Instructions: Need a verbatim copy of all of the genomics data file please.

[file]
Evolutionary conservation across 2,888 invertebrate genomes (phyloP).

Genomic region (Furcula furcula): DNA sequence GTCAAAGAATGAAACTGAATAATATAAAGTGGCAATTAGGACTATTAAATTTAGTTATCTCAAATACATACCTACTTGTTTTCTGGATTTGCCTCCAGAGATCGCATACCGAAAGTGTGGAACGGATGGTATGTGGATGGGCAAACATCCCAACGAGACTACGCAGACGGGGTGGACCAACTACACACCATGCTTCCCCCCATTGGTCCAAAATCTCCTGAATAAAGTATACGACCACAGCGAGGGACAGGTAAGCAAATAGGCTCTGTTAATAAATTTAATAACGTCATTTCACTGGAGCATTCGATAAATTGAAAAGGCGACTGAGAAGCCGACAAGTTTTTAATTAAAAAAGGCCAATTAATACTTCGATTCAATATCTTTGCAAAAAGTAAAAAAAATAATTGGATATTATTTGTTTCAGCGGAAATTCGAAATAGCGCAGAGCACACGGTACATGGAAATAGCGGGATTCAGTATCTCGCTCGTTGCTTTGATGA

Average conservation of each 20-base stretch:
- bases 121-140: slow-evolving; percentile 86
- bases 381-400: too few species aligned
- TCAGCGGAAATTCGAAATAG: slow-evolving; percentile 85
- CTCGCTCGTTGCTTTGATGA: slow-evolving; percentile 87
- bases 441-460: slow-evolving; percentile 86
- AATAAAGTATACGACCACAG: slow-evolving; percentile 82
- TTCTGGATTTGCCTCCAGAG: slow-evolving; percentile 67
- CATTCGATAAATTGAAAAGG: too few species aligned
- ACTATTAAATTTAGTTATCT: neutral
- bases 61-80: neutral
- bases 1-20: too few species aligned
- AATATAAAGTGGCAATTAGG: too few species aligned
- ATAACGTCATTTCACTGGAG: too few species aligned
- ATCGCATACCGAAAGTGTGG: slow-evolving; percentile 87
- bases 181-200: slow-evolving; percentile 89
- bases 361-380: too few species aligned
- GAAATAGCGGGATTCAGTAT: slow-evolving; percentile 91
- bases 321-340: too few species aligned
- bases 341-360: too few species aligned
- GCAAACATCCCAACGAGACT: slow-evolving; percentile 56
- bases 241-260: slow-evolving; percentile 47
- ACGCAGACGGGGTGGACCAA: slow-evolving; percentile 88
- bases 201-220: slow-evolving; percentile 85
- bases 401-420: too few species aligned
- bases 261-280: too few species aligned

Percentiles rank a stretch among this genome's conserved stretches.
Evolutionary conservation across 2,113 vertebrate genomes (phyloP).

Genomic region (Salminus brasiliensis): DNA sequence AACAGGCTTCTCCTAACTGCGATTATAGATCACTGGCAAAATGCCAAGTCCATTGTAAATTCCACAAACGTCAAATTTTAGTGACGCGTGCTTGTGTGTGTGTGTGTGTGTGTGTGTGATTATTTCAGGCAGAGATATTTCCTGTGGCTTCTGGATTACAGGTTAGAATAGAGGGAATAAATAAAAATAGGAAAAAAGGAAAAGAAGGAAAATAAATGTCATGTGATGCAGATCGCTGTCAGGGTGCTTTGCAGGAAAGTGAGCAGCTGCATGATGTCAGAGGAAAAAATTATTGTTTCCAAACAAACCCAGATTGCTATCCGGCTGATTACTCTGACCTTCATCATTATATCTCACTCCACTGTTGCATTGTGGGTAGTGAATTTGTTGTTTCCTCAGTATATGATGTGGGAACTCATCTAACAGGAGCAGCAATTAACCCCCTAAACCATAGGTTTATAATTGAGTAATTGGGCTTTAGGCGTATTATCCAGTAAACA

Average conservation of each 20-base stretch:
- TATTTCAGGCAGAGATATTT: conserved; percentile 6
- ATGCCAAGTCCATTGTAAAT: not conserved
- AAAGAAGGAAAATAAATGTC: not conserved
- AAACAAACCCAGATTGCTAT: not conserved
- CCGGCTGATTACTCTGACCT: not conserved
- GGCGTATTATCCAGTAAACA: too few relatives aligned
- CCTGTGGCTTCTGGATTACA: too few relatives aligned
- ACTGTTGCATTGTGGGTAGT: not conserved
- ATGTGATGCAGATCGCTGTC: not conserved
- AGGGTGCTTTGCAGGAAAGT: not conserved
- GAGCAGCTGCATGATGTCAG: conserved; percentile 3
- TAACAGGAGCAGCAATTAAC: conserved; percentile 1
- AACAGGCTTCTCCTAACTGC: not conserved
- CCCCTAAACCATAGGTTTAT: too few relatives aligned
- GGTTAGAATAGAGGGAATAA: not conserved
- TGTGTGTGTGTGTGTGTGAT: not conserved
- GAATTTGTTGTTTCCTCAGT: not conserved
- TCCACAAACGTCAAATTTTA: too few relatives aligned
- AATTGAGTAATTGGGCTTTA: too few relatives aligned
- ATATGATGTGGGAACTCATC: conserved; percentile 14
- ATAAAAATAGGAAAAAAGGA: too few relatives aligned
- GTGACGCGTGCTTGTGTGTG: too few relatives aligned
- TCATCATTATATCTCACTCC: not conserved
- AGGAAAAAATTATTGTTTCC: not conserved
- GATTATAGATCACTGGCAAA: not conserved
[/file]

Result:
Evolutionary conservation across 2,888 invertebrate genomes (phyloP).

Genomic region (Furcula furcula): DNA sequence GTCAAAGAATGAAACTGAATAATATAAAGTGGCAATTAGGACTATTAAATTTAGTTATCTCAAATACATACCTACTTGTTTTCTGGATTTGCCTCCAGAGATCGCATACCGAAAGTGTGGAACGGATGGTATGTGGATGGGCAAACATCCCAACGAGACTACGCAGACGGGGTGGACCAACTACACACCATGCTTCCCCCCATTGGTCCAAAATCTCCTGAATAAAGTATACGACCACAGCGAGGGACAGGTAAGCAAATAGGCTCTGTTAATAAATTTAATAACGTCATTTCACTGGAGCATTCGATAAATTGAAAAGGCGACTGAGAAGCCGACAAGTTTTTAATTAAAAAAGGCCAATTAATACTTCGATTCAATATCTTTGCAAAAAGTAAAAAAAATAATTGGATATTATTTGTTTCAGCGGAAATTCGAAATAGCGCAGAGCACACGGTACATGGAAATAGCGGGATTCAGTATCTCGCTCGTTGCTTTGATGA

Average conservation of each 20-base stretch:
- bases 121-140: slow-evolving; percentile 86
- bases 381-400: too few species aligned
- TCAGCGGAAATTCGAAATAG: slow-evolving; percentile 85
- CTCGCTCGTTGCTTTGATGA: slow-evolving; percentile 87
- bases 441-460: slow-evolving; percentile 86
- AATAAAGTATACGACCACAG: slow-evolving; percentile 82
- TTCTGGATTTGCCTCCAGAG: slow-evolving; percentile 67
- CATTCGATAAATTGAAAAGG: too few species aligned
- ACTATTAAATTTAGTTATCT: neutral
- bases 61-80: neutral
- bases 1-20: too few species aligned
- AATATAAAGTGGCAATTAGG: too few species aligned
- ATAACGTCATTTCACTGGAG: too few species aligned
- ATCGCATACCGAAAGTGTGG: slow-evolving; percentile 87
- bases 181-200: slow-evolving; percentile 89
- bases 361-380: too few species aligned
- GAAATAGCGGGATTCAGTAT: slow-evolving; percentile 91
- bases 321-340: too few species aligned
- bases 341-360: too few species aligned
- GCAAACATCCCAACGAGACT: slow-evolving; percentile 56
- bases 241-260: slow-evolving; percentile 47
- ACGCAGACGGGGTGGACCAA: slow-evolving; percentile 88
- bases 201-220: slow-evolving; percentile 85
- bases 401-420: too few species aligned
- bases 261-280: too few species aligned

Percentiles rank a stretch among this genome's conserved stretches.
Evolutionary conservation across 2,113 vertebrate genomes (phyloP).

Genomic region (Salminus brasiliensis): DNA sequence AACAGGCTTCTCCTAACTGCGATTATAGATCACTGGCAAAATGCCAAGTCCATTGTAAATTCCACAAACGTCAAATTTTAGTGACGCGTGCTTGTGTGTGTGTGTGTGTGTGTGTGTGATTATTTCAGGCAGAGATATTTCCTGTGGCTTCTGGATTACAGGTTAGAATAGAGGGAATAAATAAAAATAGGAAAAAAGGAAAAGAAGGAAAATAAATGTCATGTGATGCAGATCGCTGTCAGGGTGCTTTGCAGGAAAGTGAGCAGCTGCATGATGTCAGAGGAAAAAATTATTGTTTCCAAACAAACCCAGATTGCTATCCGGCTGATTACTCTGACCTTCATCATTATATCTCACTCCACTGTTGCATTGTGGGTAGTGAATTTGTTGTTTCCTCAGTATATGATGTGGGAACTCATCTAACAGGAGCAGCAATTAACCCCCTAAACCATAGGTTTATAATTGAGTAATTGGGCTTTAGGCGTATTATCCAGTAAACA

Average conservation of each 20-base stretch:
- TATTTCAGGCAGAGATATTT: conserved; percentile 6
- ATGCCAAGTCCATTGTAAAT: not conserved
- AAAGAAGGAAAATAAATGTC: not conserved
- AAACAAACCCAGATTGCTAT: not conserved
- CCGGCTGATTACTCTGACCT: not conserved
- GGCGTATTATCCAGTAAACA: too few relatives aligned
- CCTGTGGCTTCTGGATTACA: too few relatives aligned
- ACTGTTGCATTGTGGGTAGT: not conserved
- ATGTGATGCAGATCGCTGTC: not conserved
- AGGGTGCTTTGCAGGAAAGT: not conserved
- GAGCAGCTGCATGATGTCAG: conserved; percentile 3
- TAACAGGAGCAGCAATTAAC: conserved; percentile 1
- AACAGGCTTCTCCTAACTGC: not conserved
- CCCCTAAACCATAGGTTTAT: too few relatives aligned
- GGTTAGAATAGAGGGAATAA: not conserved
- TGTGTGTGTGTGTGTGTGAT: not conserved
- GAATTTGTTGTTTCCTCAGT: not conserved
- TCCACAAACGTCAAATTTTA: too few relatives aligned
- AATTGAGTAATTGGGCTTTA: too few relatives aligned
- ATATGATGTGGGAACTCATC: conserved; percentile 14
- ATAAAAATAGGAAAAAAGGA: too few relatives aligned
- GTGACGCGTGCTTGTGTGTG: too few relatives aligned
- TCATCATTATATCTCACTCC: not conserved
- AGGAAAAAATTATTGTTTCC: not conserved
- GATTATAGATCACTGGCAAA: not conserved